Friday, December 28, 2012
A Throwback from Charlestown
Nostalgia was the theme at the SoNo Ice House in Norwalk Connecticut - home of a new EJHL franchise, the Connecticut Oilers - last Saturday Night, December 22, 2012. At times, I found myself thinking back to Boston circa 1988 or so. First, I noticed that a member of the visiting Valley Junior Warriors was named Joe Lappin. Any relation to the brothers who played for BU for a couple of seasons in the late 80’s? I did not ask. Then, I noticed the goalie playing for the Oilers, a guy named “Bruce Racine.” Any relation to the legendary Northeastern goalie? A member of the Oilers told me that it was just a coincidence. And if that was not enough, standing there watching the game was none other than Mark Krys, a solid defenseman for the Terriers from 1987-91 and captain of the 1990-91 squad that reached the NCAA championship game. Those of us who attended BU during that time remember Mark for his surprising goal against BC in the 91’ Beanpot title game and also for his soft-spoken, respectful nature. Tonight was no different as Mark politely chatted with us for a few minutes and signed autographs for my son and his friend.
And the player I came to see, BU 2013 recruit Brendan Collier, played with the intensity that we used to see regularly at Walter Brown Arena in the 80’s and 90’s. Collier, a member of the Valley Junior Warriors, will be a freshman next season. The first thing I noticed about Collier was that, at 5 feet, 9 inches, he was hardly the biggest player on the ice. Not slow by any means, he was not the fastest player out there either. Yet, Collier was drafted in the 7th round in 2012 by Carolina. Over the course of the evening, I gained an understanding of the reasons why.
As was the case in high school leading Malden Catholic to back-to-back Massachusetts Super 8 championships, Collier played on a line with Ryan Fitzgerald (a BC recruit who was as a good as advertised). They made a formidable trio with linemate John Jackson, who leads the team in scoring. On most shifts, they created scoring chances and in the end, they accounted for three of the team’s six goals on the night. Collier tallied a goal and an assist in this game but came across as more of a playmaker than a pure goal scorer.[Note: Collier assisted on three goals the next night in a 6-5 win] He has very good puck-handling skills and also passes well. He was sent out on the penalty kill once or twice and looks good in that role.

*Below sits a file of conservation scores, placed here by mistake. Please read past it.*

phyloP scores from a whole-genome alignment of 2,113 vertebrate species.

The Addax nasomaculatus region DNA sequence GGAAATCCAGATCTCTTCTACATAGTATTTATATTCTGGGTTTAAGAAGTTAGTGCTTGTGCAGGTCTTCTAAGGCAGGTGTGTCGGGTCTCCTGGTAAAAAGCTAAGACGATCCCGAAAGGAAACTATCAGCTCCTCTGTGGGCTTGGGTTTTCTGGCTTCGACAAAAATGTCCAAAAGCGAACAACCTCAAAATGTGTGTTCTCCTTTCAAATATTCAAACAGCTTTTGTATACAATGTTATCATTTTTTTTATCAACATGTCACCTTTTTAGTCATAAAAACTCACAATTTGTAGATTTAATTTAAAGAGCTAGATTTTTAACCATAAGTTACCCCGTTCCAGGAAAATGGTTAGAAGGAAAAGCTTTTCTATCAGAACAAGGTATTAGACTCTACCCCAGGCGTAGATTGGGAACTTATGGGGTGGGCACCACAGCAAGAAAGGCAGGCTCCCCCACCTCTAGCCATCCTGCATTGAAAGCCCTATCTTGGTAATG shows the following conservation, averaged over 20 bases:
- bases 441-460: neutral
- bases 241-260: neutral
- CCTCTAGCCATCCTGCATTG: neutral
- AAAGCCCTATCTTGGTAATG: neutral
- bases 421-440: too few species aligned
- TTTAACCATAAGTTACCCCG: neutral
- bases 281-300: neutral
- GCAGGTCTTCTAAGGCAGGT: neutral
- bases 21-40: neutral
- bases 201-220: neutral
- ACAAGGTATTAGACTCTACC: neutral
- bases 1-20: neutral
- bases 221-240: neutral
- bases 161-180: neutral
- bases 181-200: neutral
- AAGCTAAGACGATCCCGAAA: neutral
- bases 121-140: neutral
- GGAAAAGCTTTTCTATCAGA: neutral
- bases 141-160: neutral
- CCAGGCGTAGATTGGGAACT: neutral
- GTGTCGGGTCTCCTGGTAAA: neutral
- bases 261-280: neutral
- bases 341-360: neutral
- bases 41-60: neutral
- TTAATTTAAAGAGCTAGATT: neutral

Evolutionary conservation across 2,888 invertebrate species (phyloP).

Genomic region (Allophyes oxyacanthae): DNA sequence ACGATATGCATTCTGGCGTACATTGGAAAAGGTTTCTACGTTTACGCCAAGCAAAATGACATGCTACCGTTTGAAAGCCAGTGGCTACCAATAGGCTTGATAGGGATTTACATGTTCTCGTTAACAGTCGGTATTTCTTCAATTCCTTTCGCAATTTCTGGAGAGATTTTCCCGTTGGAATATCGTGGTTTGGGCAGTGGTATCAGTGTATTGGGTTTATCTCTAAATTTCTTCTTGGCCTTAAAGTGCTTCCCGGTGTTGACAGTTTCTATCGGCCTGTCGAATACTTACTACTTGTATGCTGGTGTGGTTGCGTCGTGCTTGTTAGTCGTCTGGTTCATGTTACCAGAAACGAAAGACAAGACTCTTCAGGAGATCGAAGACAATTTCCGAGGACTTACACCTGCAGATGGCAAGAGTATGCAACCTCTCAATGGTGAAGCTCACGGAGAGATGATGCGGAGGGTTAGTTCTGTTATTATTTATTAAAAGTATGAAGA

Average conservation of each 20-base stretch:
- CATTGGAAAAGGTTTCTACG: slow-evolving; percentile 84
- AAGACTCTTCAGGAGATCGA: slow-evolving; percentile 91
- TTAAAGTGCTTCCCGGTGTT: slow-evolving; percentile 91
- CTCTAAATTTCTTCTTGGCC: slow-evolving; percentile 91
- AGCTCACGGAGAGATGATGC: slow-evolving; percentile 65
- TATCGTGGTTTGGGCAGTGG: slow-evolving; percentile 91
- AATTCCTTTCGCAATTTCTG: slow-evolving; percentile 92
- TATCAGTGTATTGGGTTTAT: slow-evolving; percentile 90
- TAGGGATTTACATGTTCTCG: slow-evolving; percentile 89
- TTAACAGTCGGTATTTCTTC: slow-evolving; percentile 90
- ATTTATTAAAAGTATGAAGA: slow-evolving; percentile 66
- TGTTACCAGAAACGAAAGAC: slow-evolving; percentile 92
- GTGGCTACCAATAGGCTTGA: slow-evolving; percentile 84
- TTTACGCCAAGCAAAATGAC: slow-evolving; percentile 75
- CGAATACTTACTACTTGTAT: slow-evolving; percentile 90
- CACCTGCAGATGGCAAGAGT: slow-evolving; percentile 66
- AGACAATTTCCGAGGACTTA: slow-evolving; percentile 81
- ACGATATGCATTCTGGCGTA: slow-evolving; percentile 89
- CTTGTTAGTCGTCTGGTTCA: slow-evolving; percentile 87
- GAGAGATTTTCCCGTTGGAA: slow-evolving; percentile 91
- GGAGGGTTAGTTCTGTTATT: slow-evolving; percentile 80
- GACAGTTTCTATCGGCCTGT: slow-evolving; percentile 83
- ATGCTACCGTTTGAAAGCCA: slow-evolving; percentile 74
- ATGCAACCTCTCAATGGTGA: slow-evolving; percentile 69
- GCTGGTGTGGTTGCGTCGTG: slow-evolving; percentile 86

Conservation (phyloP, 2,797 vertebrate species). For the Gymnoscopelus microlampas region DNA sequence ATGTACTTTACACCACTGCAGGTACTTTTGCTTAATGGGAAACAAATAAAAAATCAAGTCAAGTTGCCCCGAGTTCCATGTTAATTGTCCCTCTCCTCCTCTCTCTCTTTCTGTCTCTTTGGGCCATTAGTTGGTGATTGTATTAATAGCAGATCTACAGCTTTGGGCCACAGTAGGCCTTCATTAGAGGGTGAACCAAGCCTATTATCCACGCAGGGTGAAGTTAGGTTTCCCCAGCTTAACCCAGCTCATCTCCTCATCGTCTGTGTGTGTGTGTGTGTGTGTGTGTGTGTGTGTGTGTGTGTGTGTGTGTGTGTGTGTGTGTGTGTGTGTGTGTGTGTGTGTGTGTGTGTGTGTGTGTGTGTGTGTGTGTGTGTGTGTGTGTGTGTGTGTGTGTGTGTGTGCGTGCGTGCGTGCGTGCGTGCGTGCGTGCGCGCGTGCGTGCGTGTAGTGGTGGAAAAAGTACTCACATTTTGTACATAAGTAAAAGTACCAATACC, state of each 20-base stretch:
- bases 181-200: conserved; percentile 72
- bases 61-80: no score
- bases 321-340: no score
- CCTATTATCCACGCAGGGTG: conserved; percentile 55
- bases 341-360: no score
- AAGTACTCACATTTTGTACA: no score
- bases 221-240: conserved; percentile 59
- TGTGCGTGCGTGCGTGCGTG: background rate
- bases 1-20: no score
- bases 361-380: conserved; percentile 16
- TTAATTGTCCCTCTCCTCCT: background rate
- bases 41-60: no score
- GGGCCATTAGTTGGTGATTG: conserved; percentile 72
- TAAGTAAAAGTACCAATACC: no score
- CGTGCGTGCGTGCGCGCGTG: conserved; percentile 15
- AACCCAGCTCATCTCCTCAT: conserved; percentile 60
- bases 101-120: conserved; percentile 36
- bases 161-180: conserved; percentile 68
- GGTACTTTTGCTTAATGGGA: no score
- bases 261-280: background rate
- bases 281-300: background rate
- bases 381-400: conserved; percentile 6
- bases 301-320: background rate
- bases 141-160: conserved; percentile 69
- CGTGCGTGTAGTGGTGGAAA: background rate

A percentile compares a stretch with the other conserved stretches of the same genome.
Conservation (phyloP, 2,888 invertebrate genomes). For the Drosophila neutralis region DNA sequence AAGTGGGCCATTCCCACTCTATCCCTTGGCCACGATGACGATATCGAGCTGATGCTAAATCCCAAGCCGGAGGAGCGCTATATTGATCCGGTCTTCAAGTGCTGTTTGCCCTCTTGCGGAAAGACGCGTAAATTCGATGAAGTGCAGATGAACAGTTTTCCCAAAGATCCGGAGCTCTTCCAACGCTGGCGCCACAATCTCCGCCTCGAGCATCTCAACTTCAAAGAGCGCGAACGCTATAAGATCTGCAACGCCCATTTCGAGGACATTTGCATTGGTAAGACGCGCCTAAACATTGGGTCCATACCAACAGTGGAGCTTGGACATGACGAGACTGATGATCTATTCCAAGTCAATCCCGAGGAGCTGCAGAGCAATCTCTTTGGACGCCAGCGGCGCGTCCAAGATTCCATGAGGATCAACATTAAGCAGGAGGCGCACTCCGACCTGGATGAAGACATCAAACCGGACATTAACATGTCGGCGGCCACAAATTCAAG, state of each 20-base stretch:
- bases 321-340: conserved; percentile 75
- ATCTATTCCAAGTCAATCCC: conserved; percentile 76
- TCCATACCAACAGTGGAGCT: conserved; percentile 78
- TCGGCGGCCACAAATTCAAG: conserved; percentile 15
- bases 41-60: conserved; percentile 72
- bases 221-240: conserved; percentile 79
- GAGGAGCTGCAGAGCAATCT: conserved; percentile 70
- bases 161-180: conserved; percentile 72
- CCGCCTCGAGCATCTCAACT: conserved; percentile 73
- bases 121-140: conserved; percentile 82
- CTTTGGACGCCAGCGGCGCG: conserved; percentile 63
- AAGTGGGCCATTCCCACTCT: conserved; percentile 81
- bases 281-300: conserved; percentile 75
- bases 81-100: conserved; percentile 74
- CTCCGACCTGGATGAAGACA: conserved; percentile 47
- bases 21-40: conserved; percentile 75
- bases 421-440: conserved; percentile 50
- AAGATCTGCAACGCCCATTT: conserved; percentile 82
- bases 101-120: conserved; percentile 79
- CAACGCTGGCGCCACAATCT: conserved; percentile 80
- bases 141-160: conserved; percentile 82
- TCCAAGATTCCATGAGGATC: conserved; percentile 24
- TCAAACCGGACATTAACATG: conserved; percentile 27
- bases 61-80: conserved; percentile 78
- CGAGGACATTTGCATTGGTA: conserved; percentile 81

What stood out the most was Collier’s intensity. As noted above, Collier is not big but he is stocky. I read elsewhere that, at the urging of the Hurricanes, he added ten pounds to his frame over the summer. He plays a physical, gritty game that you might expect from a kid from Charlestown, Mass. He did not back down from players who had a size advantage over him and was called for a roughing minor late in the second period. The Warriors jumped out to an early 4-0 lead and the game was never in doubt. Still, Collier was playing hard up to the end. He struck me as the kind of kid who does not take a shift off – something that every team needs and that BU has not always had enough of in recent years. With his size, there is a good chance he will stay at BU for four years and it would not surprise me if he wears the “C” a few years down the road.
Overall, my impression of Collier is that he may not be an elite talent but he could very well be a second or third liner who contributes 20-25 points a season, kills penalties, hustles every shift and scores some clutch goals when the team needs it most.
From what I’ve read and also from speaking to him briefly after the game, Collier seems genuinely excited to come to Agganis Way and wear the Scarlet and White. At BU he’ll reunited with current freshman and fellow “Townie” Matt Grzelcyk. The long-time friends began their youth hockey careers together, along with Harvard freshman Jimmy Vescey.
One other note: The Junior Warriors also featured Division 1 recruits Devin Tringale (Harvard) and Ryan Badger (Maine), neither of whom factored in the scoring. It appeared to me that they have at least two other kids who could play at the next level: Jake Schecter, a puck-moving defenseman and Nick Pichette, a feisty forward who has some skill.